“The upgrade to 1280 x 1440 per eye is monumental. Individual pixels are hard to detect at first glance, making it a more immersive and comfortable experience in every single game and experience that we’ve tried,” Mason told me. “A lot of the ‘presence’ described by devs at the Valve [prototype VR headset] demonstration can be attributed to their use of higher resolution (and lower persistence) panels, which has a noticeable impact in suspending disbelief and tricking the brain.”
Mason says that he and his colleagues are in agreement that a 2.5K display will be the “entry-level requirement for HMD manufacturers entering consumer VR …” The company says they expect to use something similar in their forthcoming dev kit.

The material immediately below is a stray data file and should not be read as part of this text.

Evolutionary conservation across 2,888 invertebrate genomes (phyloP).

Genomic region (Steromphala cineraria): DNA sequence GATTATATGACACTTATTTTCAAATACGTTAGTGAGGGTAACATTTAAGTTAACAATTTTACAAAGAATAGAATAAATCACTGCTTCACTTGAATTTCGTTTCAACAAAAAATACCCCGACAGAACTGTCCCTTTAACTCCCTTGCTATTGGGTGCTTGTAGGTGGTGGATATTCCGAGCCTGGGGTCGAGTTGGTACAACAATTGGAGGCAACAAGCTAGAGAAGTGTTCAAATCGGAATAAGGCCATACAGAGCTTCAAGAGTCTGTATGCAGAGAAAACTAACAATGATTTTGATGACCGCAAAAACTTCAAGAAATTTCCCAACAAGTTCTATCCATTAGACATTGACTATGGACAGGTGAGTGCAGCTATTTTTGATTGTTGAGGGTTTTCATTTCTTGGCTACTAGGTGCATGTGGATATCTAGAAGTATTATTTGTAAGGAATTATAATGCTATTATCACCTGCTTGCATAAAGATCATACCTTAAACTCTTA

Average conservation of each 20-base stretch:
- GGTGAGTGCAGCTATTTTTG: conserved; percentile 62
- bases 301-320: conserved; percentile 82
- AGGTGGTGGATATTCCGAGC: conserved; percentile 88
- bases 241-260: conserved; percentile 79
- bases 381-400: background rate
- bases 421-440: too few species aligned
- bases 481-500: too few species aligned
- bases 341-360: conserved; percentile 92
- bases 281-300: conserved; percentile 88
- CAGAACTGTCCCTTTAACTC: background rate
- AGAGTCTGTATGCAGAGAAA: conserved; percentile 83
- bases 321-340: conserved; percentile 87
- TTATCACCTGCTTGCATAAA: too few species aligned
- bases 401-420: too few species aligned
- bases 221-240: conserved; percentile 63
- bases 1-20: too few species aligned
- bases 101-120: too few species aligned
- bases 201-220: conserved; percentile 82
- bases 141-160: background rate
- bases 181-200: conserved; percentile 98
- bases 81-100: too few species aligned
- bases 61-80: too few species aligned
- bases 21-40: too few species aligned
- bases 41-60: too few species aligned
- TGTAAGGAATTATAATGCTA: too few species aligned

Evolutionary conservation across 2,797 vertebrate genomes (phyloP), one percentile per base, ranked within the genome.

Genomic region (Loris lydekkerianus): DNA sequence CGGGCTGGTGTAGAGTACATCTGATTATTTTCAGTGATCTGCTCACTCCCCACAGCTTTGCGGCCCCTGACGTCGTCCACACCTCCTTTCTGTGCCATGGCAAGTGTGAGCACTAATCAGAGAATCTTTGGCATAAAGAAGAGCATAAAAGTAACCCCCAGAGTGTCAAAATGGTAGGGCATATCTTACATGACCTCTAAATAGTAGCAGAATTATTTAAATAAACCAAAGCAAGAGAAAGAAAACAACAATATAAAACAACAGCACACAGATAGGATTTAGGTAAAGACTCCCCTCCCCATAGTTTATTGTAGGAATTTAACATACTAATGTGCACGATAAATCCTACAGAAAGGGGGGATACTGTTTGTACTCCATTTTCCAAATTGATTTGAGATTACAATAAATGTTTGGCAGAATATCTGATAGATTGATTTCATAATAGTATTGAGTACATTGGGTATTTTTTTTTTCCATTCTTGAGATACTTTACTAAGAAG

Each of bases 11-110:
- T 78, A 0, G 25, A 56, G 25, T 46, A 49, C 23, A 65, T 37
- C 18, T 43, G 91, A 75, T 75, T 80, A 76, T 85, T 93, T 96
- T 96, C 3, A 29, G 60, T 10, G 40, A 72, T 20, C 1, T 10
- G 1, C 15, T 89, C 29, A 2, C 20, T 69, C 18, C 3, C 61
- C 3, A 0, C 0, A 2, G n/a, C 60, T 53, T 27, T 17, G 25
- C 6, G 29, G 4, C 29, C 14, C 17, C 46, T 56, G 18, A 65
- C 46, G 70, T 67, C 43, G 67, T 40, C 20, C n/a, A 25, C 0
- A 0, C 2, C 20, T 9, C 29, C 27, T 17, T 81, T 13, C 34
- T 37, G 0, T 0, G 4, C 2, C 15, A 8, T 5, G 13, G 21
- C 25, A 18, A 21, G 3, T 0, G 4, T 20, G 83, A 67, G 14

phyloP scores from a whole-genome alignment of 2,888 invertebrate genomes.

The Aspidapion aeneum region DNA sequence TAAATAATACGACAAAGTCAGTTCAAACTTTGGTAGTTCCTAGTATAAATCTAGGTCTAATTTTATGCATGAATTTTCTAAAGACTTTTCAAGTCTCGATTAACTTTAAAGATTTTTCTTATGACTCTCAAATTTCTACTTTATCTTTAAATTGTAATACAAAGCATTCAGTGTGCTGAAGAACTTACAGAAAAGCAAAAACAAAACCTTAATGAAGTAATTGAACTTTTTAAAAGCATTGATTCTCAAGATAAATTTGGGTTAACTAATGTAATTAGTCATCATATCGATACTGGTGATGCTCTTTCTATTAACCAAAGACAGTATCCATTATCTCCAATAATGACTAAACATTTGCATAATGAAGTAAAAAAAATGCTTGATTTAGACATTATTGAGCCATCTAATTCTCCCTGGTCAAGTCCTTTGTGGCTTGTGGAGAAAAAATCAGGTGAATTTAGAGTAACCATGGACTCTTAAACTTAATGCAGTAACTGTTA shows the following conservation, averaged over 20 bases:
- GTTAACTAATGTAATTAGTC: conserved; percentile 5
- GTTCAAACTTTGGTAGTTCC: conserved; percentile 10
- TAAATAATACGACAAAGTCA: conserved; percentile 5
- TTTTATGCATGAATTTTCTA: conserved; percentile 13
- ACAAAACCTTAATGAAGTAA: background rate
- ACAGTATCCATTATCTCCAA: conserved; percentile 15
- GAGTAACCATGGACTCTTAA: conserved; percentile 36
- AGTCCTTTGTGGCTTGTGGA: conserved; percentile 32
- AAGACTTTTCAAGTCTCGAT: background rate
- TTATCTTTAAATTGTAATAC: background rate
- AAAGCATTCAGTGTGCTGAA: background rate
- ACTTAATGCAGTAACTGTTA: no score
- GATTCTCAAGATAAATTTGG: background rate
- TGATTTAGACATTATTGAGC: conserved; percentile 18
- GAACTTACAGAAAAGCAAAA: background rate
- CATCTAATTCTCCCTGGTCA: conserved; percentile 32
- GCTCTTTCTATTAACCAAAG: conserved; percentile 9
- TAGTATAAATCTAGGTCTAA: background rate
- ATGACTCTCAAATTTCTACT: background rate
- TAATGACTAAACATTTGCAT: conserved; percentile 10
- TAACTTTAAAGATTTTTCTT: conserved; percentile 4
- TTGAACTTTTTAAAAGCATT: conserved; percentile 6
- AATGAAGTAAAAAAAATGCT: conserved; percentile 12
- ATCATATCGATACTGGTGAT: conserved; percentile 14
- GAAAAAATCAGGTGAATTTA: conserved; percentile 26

And while the lenses on their early prototypes were lifted from the Oculus Rift DK1, Mason tells me that new lenses and much more will debut with their latest prototype…
Next GameFace Prototype to Use Nvidia K1/Jetson “Super Chip”
GameFace Labs isn’t stopping at 2.5K. They’re also working to source the most powerful mobile hardware they can get their hands on. The two white prototypes that Mason has been touting around as of late are based on the Snapdragon 800 and Tegra 4 platforms. I’ve tried both, and they work. But Mason and Co. are on a quest for more power, and they’ve got it now with one of the most powerful mobile chips available.
The Tegra K1 (also known as ‘Jetson’) is a SoC (system-on-a-chip) that combines a quad-core ARM Cortex CPU (up to 2.3GHz) with a 192-core GPU. And if GameFace want to push the resolution even higher, K1 supports up to a 3840 x 2160 LCD. Nvidia calls it the “world’s most advanced GPU,” part of that claim coming from the fact that it can run Unreal Engine 4 along with DX11 support…. all at 5 watts.